Finally A Diagnosis

I was woken up on Saturday morning by a phone call at not quite 8 a.m. by my younger brother Denton. He really has no concept of time and wanted to tell me his good news. Apparently the day before when he was at his physiatrists office he finally after almost 25 years got a diagnosis. He’s on the Autism Spectrum. He was given an official Autism Spectrum Disorder diagnosis which we have been seeking out since he was about 3. The doctors suspected but for some reason would not settle on the diagnosis.

This was not really news to me. My parents, our family, my husband and I all suspected he was. We have other family members on the spectrum. I have a cousin with 5 kids under 10 and of them, 4 are somewhere on the Autism Spectrum. The father (my cousin) of the children has never been diagnosed himself but we all suspected as well and he was diagnosed with ADHD the same as my brother when he was younger. My Aunt was head of the Autism Society in Nova Scotia for a number of years. So we are very aware of Autism.

My brother was all excited because he really thought it would make such a big difference in his life. He has been struggling to hold down a job. He can’t fully take care of himself and still lives at home with my parents. They really struggle with him and with dealing with a lot of his issues both emotionally, mentally and behaviorally. As for me, I’m not so sure, to be honest, that it will make a whole lot of difference. This province has a lot of resources for children with Autism. Adults diagnosed in adulthood are virtually ignored. They don’t get the help that they need typically.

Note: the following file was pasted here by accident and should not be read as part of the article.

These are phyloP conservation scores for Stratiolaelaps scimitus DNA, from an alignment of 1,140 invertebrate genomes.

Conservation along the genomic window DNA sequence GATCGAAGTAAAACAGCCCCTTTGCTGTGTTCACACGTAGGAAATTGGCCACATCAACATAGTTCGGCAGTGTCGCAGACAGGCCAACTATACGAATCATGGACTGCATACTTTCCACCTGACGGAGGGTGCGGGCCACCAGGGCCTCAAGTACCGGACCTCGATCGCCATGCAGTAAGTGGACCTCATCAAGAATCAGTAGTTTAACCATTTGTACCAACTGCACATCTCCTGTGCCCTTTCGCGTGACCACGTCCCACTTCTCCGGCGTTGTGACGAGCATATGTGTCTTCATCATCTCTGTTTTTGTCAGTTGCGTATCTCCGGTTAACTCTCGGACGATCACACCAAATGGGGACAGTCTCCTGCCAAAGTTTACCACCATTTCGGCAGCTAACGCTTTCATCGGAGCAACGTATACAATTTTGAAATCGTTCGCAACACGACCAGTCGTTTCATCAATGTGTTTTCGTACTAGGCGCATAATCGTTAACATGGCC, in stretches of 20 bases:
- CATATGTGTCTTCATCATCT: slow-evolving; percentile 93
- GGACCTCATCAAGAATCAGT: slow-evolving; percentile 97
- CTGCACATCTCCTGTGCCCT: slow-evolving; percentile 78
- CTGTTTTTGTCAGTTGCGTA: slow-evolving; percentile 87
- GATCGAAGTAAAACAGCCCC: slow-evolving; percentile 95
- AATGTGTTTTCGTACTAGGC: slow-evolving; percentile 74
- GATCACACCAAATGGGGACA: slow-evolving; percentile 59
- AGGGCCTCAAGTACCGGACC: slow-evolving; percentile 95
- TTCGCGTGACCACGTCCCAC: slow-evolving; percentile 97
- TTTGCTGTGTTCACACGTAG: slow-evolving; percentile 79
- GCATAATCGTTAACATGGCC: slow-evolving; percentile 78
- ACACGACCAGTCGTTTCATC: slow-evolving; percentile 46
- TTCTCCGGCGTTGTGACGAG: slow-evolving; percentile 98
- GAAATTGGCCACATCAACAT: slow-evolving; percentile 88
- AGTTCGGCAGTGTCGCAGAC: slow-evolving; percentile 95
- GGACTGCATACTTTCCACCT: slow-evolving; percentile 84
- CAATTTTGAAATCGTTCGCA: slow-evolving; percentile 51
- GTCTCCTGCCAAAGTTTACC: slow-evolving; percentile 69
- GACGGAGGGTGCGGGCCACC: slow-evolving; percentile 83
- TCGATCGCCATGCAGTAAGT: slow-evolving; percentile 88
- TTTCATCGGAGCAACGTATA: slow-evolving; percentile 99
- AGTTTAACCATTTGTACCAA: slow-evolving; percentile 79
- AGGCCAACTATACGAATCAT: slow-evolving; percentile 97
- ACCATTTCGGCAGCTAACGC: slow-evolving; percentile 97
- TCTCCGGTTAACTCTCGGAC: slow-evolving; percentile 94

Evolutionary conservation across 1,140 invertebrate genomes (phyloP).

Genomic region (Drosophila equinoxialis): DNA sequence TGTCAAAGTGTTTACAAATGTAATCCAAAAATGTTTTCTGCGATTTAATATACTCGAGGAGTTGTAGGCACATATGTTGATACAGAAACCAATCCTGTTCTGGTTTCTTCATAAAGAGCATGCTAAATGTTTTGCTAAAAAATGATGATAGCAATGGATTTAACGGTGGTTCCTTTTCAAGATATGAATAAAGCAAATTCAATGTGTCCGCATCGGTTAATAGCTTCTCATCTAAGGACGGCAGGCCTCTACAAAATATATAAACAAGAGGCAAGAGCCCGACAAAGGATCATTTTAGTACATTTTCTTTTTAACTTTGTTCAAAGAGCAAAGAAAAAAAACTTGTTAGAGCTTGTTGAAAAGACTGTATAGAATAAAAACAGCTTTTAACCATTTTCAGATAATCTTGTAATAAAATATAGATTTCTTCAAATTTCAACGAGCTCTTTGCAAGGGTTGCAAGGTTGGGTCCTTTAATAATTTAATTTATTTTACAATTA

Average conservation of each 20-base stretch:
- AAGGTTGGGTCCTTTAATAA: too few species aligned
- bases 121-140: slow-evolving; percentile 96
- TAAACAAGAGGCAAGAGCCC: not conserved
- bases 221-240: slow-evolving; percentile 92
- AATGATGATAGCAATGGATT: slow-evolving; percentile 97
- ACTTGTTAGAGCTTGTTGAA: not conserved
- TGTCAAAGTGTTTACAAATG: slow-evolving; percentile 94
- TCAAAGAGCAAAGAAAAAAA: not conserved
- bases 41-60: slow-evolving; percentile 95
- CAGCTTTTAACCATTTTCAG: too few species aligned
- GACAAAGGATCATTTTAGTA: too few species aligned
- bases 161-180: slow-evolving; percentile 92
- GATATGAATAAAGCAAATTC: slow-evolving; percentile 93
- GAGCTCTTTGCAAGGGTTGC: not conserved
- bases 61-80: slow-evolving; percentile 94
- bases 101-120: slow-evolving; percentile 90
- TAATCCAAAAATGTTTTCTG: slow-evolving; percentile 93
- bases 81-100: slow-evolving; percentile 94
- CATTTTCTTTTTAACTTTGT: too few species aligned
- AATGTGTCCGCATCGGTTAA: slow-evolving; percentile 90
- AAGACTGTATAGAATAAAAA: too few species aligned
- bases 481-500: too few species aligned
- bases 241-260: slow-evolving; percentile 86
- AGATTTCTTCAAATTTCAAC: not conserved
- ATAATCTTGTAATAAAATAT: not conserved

He’s still the same person. The lovable goofy younger brother who always annoyed me It’s still going to be a struggle for him every day. I sympathize with him. I can’t begin to understand the struggles he’s going through and honestly have no idea how to help him. I plan to do some more research on Autism. I know a lot but I could know a lot more. At least it now gives us something to work with. A diagnosis that will allow him to apply for and hopefully get the disability tax credit hopefully among other things. I am really hoping we can find programs and resources that will help as he gets older. My parents aren’t getting any younger. They need help with him.

Maybe the diagnosis will open up some doors as far as resources to help him on a day to day basis and to help my parents with him. He’s a bright young man. He’s moderate functioning when it comes to day to day things and being able to take care of himself but he needs help. Help that we can’t give him but maybe now we have a starting point. I am hoping maybe that with some research and some advocating that we can see what else we can do to help him on his journey.

7 thoughts on “Finally A Diagnosis

  1. Poor guy. Well, hopefully he can get some help. I know there are stuff around to help.